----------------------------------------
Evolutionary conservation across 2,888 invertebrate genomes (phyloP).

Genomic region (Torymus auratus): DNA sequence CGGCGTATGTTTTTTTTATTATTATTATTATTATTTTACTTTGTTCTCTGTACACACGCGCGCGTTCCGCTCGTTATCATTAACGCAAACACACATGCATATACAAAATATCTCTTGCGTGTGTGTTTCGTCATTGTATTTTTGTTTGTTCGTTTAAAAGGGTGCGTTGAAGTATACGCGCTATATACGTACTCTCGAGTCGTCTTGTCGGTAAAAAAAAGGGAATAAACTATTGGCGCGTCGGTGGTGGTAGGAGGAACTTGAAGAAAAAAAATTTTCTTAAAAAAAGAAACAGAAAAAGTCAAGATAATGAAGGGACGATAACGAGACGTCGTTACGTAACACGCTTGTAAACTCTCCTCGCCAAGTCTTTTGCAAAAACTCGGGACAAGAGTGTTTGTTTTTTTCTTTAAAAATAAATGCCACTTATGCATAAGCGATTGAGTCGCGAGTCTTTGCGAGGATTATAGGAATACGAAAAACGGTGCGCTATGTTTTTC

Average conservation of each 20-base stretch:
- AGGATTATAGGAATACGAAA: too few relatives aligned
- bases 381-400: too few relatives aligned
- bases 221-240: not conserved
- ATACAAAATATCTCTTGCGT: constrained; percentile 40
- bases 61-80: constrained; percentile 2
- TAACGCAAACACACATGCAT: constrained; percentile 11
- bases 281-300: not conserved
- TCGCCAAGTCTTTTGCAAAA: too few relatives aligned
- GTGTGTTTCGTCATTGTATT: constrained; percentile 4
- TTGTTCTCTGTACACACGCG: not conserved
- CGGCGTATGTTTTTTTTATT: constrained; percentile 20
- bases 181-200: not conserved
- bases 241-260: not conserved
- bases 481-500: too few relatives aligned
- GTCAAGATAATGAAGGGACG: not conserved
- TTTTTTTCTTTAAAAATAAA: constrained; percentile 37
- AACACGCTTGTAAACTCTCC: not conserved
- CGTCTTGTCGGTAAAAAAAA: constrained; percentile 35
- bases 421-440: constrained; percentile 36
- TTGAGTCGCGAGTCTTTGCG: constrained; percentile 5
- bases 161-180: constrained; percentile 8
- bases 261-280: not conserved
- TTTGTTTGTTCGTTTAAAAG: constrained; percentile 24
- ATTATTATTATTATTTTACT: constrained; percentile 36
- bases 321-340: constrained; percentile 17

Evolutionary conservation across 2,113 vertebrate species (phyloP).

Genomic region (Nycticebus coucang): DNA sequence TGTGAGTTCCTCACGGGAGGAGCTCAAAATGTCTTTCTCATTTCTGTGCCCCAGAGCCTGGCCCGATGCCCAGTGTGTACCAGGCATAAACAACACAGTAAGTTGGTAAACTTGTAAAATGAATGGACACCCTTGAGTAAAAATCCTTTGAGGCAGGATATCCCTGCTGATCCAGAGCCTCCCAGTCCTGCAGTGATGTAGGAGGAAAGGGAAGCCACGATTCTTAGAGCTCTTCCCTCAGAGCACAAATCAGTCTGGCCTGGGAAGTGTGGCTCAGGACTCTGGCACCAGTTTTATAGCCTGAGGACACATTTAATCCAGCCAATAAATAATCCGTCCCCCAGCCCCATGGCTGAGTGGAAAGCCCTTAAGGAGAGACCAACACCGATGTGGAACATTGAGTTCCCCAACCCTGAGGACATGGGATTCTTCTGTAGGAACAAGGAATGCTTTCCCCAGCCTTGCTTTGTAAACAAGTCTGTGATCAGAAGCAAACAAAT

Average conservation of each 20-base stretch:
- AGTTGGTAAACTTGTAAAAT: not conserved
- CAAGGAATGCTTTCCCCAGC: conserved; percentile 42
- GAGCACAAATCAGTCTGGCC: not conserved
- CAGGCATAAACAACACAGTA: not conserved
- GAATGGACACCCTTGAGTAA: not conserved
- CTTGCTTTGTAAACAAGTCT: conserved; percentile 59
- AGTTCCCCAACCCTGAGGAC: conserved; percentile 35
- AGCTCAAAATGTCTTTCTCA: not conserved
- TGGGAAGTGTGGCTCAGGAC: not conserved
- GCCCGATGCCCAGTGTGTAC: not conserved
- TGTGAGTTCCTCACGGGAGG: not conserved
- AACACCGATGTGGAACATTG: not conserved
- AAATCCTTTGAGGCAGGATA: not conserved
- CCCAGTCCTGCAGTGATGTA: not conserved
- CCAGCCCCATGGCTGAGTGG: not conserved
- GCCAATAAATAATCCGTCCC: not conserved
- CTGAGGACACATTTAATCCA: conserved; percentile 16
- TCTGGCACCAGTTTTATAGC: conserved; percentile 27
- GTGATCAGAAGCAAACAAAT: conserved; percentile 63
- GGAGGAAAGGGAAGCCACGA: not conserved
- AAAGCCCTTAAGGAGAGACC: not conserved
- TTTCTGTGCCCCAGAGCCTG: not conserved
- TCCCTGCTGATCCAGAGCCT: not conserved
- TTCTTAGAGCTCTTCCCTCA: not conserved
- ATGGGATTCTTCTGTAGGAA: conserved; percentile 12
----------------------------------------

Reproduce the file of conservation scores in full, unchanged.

Evolutionary conservation across 2,888 invertebrate genomes (phyloP).

Genomic region (Torymus auratus): DNA sequence CGGCGTATGTTTTTTTTATTATTATTATTATTATTTTACTTTGTTCTCTGTACACACGCGCGCGTTCCGCTCGTTATCATTAACGCAAACACACATGCATATACAAAATATCTCTTGCGTGTGTGTTTCGTCATTGTATTTTTGTTTGTTCGTTTAAAAGGGTGCGTTGAAGTATACGCGCTATATACGTACTCTCGAGTCGTCTTGTCGGTAAAAAAAAGGGAATAAACTATTGGCGCGTCGGTGGTGGTAGGAGGAACTTGAAGAAAAAAAATTTTCTTAAAAAAAGAAACAGAAAAAGTCAAGATAATGAAGGGACGATAACGAGACGTCGTTACGTAACACGCTTGTAAACTCTCCTCGCCAAGTCTTTTGCAAAAACTCGGGACAAGAGTGTTTGTTTTTTTCTTTAAAAATAAATGCCACTTATGCATAAGCGATTGAGTCGCGAGTCTTTGCGAGGATTATAGGAATACGAAAAACGGTGCGCTATGTTTTTC

Average conservation of each 20-base stretch:
- AGGATTATAGGAATACGAAA: too few relatives aligned
- bases 381-400: too few relatives aligned
- bases 221-240: not conserved
- ATACAAAATATCTCTTGCGT: constrained; percentile 40
- bases 61-80: constrained; percentile 2
- TAACGCAAACACACATGCAT: constrained; percentile 11
- bases 281-300: not conserved
- TCGCCAAGTCTTTTGCAAAA: too few relatives aligned
- GTGTGTTTCGTCATTGTATT: constrained; percentile 4
- TTGTTCTCTGTACACACGCG: not conserved
- CGGCGTATGTTTTTTTTATT: constrained; percentile 20
- bases 181-200: not conserved
- bases 241-260: not conserved
- bases 481-500: too few relatives aligned
- GTCAAGATAATGAAGGGACG: not conserved
- TTTTTTTCTTTAAAAATAAA: constrained; percentile 37
- AACACGCTTGTAAACTCTCC: not conserved
- CGTCTTGTCGGTAAAAAAAA: constrained; percentile 35
- bases 421-440: constrained; percentile 36
- TTGAGTCGCGAGTCTTTGCG: constrained; percentile 5
- bases 161-180: constrained; percentile 8
- bases 261-280: not conserved
- TTTGTTTGTTCGTTTAAAAG: constrained; percentile 24
- ATTATTATTATTATTTTACT: constrained; percentile 36
- bases 321-340: constrained; percentile 17

Evolutionary conservation across 2,113 vertebrate species (phyloP).

Genomic region (Nycticebus coucang): DNA sequence TGTGAGTTCCTCACGGGAGGAGCTCAAAATGTCTTTCTCATTTCTGTGCCCCAGAGCCTGGCCCGATGCCCAGTGTGTACCAGGCATAAACAACACAGTAAGTTGGTAAACTTGTAAAATGAATGGACACCCTTGAGTAAAAATCCTTTGAGGCAGGATATCCCTGCTGATCCAGAGCCTCCCAGTCCTGCAGTGATGTAGGAGGAAAGGGAAGCCACGATTCTTAGAGCTCTTCCCTCAGAGCACAAATCAGTCTGGCCTGGGAAGTGTGGCTCAGGACTCTGGCACCAGTTTTATAGCCTGAGGACACATTTAATCCAGCCAATAAATAATCCGTCCCCCAGCCCCATGGCTGAGTGGAAAGCCCTTAAGGAGAGACCAACACCGATGTGGAACATTGAGTTCCCCAACCCTGAGGACATGGGATTCTTCTGTAGGAACAAGGAATGCTTTCCCCAGCCTTGCTTTGTAAACAAGTCTGTGATCAGAAGCAAACAAAT

Average conservation of each 20-base stretch:
- AGTTGGTAAACTTGTAAAAT: not conserved
- CAAGGAATGCTTTCCCCAGC: conserved; percentile 42
- GAGCACAAATCAGTCTGGCC: not conserved
- CAGGCATAAACAACACAGTA: not conserved
- GAATGGACACCCTTGAGTAA: not conserved
- CTTGCTTTGTAAACAAGTCT: conserved; percentile 59
- AGTTCCCCAACCCTGAGGAC: conserved; percentile 35
- AGCTCAAAATGTCTTTCTCA: not conserved
- TGGGAAGTGTGGCTCAGGAC: not conserved
- GCCCGATGCCCAGTGTGTAC: not conserved
- TGTGAGTTCCTCACGGGAGG: not conserved
- AACACCGATGTGGAACATTG: not conserved
- AAATCCTTTGAGGCAGGATA: not conserved
- CCCAGTCCTGCAGTGATGTA: not conserved
- CCAGCCCCATGGCTGAGTGG: not conserved
- GCCAATAAATAATCCGTCCC: not conserved
- CTGAGGACACATTTAATCCA: conserved; percentile 16
- TCTGGCACCAGTTTTATAGC: conserved; percentile 27
- GTGATCAGAAGCAAACAAAT: conserved; percentile 63
- GGAGGAAAGGGAAGCCACGA: not conserved
- AAAGCCCTTAAGGAGAGACC: not conserved
- TTTCTGTGCCCCAGAGCCTG: not conserved
- TCCCTGCTGATCCAGAGCCT: not conserved
- TTCTTAGAGCTCTTCCCTCA: not conserved
- ATGGGATTCTTCTGTAGGAA: conserved; percentile 12